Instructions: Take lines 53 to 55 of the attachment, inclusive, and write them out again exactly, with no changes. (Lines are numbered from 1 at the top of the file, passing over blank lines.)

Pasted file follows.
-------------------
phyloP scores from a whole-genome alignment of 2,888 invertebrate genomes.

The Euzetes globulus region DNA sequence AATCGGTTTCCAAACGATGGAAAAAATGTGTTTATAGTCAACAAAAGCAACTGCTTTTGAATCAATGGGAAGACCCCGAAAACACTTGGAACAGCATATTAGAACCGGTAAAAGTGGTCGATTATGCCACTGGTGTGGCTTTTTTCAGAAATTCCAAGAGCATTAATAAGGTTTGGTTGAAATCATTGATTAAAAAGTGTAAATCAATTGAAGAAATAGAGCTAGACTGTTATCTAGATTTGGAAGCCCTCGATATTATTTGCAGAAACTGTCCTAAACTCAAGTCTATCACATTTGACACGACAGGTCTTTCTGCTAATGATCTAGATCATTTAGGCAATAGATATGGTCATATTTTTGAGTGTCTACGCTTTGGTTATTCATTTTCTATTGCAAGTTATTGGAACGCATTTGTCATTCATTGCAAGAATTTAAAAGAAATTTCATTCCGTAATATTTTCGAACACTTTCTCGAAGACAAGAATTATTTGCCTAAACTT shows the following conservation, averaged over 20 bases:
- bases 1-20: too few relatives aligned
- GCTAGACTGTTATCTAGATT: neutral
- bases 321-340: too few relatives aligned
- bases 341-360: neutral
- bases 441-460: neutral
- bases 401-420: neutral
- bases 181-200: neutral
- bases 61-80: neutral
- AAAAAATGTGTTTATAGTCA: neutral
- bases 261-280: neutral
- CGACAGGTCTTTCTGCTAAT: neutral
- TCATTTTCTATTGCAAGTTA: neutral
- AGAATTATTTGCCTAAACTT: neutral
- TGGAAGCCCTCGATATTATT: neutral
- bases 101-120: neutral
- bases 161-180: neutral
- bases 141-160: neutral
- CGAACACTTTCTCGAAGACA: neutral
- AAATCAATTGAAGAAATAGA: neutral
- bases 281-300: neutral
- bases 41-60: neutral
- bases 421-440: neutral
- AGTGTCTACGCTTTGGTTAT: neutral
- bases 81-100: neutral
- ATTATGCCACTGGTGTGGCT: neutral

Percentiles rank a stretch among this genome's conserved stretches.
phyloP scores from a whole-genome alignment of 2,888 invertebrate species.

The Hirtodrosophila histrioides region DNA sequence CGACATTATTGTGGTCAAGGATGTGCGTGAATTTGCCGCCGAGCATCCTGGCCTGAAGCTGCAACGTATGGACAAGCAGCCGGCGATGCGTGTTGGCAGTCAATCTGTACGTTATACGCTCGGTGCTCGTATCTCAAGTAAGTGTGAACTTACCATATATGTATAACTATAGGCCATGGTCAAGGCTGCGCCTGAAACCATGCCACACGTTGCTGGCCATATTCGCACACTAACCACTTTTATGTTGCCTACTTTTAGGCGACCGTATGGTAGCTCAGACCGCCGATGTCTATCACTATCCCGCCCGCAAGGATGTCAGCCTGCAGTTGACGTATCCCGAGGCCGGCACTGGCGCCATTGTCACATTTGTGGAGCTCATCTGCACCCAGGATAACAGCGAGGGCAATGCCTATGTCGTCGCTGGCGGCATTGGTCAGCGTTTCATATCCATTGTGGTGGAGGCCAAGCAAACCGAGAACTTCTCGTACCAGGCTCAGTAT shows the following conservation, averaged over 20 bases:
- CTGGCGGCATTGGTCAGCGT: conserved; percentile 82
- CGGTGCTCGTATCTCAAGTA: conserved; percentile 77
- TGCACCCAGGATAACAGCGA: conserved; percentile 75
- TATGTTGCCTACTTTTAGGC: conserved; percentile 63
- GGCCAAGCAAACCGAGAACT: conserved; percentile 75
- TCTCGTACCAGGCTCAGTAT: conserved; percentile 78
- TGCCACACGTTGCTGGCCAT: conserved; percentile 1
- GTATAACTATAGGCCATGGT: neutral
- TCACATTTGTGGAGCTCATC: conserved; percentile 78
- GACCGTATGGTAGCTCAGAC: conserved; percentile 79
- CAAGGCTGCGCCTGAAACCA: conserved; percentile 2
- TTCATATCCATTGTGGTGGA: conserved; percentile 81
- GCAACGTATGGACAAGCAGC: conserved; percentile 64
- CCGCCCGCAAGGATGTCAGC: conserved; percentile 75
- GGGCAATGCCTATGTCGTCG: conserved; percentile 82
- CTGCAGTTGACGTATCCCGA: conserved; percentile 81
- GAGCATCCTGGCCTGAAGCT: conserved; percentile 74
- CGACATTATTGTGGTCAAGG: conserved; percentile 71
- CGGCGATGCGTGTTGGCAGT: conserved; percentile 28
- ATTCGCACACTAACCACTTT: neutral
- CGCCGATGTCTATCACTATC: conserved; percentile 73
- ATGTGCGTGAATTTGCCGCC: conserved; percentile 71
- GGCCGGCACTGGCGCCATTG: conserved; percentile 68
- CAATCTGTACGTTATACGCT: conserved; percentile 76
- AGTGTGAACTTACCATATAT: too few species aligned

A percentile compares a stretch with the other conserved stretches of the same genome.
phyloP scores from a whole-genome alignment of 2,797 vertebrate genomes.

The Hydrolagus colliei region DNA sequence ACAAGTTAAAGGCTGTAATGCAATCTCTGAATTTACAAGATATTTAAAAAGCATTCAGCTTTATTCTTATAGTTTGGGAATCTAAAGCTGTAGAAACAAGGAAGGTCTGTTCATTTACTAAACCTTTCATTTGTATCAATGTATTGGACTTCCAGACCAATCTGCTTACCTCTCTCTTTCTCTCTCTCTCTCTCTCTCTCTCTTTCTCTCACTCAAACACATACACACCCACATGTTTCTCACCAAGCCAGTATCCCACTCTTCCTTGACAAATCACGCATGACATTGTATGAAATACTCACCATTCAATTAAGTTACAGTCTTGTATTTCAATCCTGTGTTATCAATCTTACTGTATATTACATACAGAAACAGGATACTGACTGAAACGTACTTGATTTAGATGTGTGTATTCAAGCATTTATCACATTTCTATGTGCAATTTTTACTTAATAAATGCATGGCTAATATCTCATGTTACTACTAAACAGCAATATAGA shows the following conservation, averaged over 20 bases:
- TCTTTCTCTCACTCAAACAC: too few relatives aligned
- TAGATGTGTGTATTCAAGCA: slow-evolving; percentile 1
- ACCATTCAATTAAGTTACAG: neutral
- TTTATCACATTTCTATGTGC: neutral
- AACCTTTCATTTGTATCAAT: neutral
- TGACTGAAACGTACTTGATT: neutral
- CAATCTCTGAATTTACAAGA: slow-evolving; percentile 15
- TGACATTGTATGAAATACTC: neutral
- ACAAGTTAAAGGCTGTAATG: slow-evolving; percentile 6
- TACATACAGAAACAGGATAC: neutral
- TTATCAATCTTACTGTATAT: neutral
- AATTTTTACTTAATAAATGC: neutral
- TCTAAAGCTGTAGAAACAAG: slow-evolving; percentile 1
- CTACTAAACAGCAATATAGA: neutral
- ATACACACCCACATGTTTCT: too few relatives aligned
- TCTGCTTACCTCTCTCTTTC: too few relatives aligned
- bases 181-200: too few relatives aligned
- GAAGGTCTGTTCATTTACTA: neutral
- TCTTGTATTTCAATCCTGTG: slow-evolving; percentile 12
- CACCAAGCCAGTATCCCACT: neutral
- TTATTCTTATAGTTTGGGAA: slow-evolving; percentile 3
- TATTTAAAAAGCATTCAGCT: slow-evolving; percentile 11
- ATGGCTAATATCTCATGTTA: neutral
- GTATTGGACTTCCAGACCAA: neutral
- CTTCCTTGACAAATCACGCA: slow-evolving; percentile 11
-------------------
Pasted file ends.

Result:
- GGCCGGCACTGGCGCCATTG: conserved; percentile 68
- CAATCTGTACGTTATACGCT: conserved; percentile 76
- AGTGTGAACTTACCATATAT: too few species aligned